The beach in that part of the world is gray with shale and rusty with ironstone. The stone forms in thin layers and is cracked into a thousand million pieces with the roots of trees. While they crack the stone, the root hairs also hold its myriad pieces in space, braving winter’s storms and the shrinking-expanding process of freeze and thaw. The beach itself is made of tiny to large pieces of stone, too many to count. There is no sand here; the closet thing is tiny pieces of basalt that have been tumbled and thrashed for eons. Here and there are pieces of kelp, ends of rope, bottles, a jellyfish or two, sea urchin skeletons and so many mussel shells. Mussel shells are demure on top: brown, black and white, but reveal indigo or lavender pearl inside. I have always loved them and they were my brother’s favorites when he was a little boy. I have many memories of Carew carrying mussel shells by the dozen back to our cottage.

On the day of the walk, my father and I sat on the top of what seemed like a very tall rock, out on the edge of the beach. I don’t know how long we sat there, only that it was warm. Over time, the tide came in and separated us from the beach. In reality, the water was probably 2 or 3 feet deep, but I couldn’t cross, and my dad hoisted me onto his shoulders and carried me to the beach, to safety.

My father has many stories. When I was studying for the GRE, which I never used for graduate school, I learned a word, legerdemain. Meaning slight of hand, I always thought it applied very well to my father. He is a gifted storyteller who holds his own cards tight to the chest. He plays no personal hand: very little is divulged. He is like the Wizard of Oz, hidden behind a curtain.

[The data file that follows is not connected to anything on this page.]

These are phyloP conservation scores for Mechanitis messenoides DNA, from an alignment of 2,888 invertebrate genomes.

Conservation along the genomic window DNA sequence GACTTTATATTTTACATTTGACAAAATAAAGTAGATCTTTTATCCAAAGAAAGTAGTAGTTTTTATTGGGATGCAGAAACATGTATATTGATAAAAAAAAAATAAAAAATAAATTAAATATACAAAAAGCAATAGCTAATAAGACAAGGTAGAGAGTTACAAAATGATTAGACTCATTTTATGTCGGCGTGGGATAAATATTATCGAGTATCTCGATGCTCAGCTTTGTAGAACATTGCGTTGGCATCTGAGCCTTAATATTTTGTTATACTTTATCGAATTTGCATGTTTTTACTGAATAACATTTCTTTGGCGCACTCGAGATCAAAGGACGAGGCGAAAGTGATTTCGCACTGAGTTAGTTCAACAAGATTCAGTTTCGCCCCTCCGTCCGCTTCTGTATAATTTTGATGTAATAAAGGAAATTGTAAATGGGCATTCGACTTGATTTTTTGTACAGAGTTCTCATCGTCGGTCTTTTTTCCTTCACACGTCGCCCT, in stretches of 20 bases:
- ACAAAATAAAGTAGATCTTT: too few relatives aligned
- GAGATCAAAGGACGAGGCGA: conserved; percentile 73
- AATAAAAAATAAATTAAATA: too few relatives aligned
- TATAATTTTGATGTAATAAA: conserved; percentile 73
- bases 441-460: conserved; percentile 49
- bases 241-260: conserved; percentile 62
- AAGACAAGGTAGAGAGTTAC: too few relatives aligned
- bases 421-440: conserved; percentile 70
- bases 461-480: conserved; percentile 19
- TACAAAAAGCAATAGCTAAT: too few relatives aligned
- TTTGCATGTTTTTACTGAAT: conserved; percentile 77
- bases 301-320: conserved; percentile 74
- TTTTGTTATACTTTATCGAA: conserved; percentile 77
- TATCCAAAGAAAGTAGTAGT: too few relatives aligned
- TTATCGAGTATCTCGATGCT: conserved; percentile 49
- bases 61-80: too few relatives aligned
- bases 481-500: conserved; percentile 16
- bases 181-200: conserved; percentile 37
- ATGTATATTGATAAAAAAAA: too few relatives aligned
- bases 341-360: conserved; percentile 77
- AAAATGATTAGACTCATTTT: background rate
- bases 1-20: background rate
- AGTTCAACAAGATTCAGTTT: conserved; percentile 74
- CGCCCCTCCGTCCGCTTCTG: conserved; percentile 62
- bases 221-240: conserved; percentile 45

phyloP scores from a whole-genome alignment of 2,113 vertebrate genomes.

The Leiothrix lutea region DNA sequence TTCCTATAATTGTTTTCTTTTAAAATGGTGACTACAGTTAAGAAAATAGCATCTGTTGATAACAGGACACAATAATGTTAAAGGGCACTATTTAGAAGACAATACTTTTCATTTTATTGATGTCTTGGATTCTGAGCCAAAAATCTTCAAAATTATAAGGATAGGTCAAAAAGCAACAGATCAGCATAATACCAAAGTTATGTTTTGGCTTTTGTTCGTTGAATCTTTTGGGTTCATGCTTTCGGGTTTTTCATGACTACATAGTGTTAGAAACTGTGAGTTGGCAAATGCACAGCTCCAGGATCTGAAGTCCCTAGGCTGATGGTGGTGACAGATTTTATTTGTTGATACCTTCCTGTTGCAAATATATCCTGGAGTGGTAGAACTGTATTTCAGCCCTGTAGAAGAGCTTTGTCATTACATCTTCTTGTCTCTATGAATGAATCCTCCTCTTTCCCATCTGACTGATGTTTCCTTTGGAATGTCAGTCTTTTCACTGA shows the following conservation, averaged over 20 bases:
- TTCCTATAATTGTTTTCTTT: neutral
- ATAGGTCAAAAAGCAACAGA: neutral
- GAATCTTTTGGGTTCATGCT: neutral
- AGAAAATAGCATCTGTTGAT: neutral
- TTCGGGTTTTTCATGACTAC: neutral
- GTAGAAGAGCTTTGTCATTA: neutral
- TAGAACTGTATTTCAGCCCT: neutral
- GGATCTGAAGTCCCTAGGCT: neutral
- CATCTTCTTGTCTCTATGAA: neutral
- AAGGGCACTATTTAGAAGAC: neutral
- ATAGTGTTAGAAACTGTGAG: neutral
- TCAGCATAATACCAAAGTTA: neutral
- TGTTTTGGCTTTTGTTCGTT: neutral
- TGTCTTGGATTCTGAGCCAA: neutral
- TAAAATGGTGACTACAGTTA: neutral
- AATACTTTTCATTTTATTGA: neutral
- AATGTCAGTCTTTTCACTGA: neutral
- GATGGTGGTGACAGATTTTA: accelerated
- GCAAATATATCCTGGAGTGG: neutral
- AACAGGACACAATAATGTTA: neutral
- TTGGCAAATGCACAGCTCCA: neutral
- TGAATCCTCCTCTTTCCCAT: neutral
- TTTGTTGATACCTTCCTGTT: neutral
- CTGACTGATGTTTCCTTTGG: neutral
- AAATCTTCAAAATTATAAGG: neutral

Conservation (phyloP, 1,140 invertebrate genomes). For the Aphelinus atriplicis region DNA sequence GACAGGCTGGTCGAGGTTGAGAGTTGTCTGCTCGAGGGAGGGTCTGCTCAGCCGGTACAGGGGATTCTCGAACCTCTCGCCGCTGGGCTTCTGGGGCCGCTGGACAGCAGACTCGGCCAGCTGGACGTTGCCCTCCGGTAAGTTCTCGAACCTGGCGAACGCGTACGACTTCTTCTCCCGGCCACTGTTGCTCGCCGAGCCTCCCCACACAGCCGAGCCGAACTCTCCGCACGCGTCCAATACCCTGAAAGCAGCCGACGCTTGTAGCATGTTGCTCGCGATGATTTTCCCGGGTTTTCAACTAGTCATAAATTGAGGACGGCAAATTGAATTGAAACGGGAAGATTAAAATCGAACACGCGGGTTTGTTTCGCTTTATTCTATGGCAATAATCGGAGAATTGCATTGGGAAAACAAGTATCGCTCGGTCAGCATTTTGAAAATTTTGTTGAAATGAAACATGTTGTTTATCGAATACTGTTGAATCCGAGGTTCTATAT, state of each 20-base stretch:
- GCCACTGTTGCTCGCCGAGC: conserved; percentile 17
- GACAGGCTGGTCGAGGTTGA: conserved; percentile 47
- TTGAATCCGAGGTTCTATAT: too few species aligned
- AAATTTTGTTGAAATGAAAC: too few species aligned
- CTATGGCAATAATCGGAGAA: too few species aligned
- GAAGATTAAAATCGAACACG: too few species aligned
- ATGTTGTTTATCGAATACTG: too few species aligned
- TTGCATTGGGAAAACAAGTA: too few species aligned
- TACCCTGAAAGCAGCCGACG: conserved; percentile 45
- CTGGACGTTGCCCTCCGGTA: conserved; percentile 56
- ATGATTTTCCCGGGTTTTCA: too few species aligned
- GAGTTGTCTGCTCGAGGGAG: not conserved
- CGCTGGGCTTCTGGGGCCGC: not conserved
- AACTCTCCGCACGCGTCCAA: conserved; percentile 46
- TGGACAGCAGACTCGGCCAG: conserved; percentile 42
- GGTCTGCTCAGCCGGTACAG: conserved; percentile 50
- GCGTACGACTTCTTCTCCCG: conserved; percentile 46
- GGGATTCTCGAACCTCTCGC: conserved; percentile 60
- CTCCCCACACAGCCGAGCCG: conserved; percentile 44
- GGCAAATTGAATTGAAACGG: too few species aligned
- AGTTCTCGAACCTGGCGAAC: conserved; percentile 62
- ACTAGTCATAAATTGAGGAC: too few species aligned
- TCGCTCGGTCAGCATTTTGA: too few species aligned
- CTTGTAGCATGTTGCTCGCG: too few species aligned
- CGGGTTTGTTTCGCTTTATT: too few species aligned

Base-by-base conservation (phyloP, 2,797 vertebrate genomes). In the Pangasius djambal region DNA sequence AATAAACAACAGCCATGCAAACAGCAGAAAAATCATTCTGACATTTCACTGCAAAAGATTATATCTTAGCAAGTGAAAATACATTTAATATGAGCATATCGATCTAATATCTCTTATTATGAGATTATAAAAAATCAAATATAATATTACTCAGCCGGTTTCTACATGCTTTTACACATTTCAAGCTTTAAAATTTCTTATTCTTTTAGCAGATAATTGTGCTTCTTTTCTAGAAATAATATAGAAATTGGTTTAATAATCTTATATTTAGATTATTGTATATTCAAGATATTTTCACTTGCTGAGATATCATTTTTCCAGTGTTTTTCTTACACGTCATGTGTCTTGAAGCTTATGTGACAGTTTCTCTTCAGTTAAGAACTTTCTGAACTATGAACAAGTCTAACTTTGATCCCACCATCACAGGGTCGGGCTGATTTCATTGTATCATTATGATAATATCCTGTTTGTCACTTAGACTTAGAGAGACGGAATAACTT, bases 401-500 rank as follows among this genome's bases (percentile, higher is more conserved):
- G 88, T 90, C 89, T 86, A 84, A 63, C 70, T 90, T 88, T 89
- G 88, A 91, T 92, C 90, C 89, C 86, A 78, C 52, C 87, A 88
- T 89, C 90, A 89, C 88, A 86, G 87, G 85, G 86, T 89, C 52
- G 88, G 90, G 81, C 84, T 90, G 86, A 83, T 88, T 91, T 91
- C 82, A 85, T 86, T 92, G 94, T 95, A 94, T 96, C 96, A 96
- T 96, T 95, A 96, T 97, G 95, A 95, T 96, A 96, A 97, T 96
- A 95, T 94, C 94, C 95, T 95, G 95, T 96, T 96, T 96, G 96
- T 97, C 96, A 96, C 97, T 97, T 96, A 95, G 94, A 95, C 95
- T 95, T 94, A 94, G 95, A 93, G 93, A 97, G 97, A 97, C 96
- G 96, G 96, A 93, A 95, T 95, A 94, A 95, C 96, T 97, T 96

During the process that I related to readers here, I realized that I had held guilt as my definitive characteristic for twenty years. It took hard and heavy realizations to see that I had to let that go in order to be happy and be in my present reality. It took risk and resulted in reward, but the path was frightening and new. I think that guilt such as this is ultimately useless, and a barrier between ourselves and those who would really love us. Nothing anyone has done, save very few barbarous actions, could result in someone not being worthy of love from those who choose to do so.

When I think of my father and his life, I can see a life of a world traveler, an instructor, a bridge jumper, an oil man, a golf player, a Mercedes lover, an eldest son, a highly sensitive person, a Vietnam veteran, an alcoholic, a rage-oholic, and a depressive. But despite all of that, my father is worthy of love. However, it would seem that he believed he was not, and so acted out so intensely as if to prove that fact. My mother, my brother, myself, his friends and his family are here to prove that otherwise, despite his faults.

I gave myself and was given forgiveness by those who love me. Forgiveness, like commitment, is freeing and highly emotional. It is the letting go, of staring off into a space of love and friendship, and stepping out into the mystery. As my father sits in the television room of my parents house, on the quiet side of Salisbury Cove, staring down at a coastline that we once walked, I hope to say to him: “I love you. We all love you. You have done nothing to disappoint anyone. There are no mistakes. This is the time to think about all the stories, all the adventure, all the things you have to be thankful for. Let it go. You are loved.”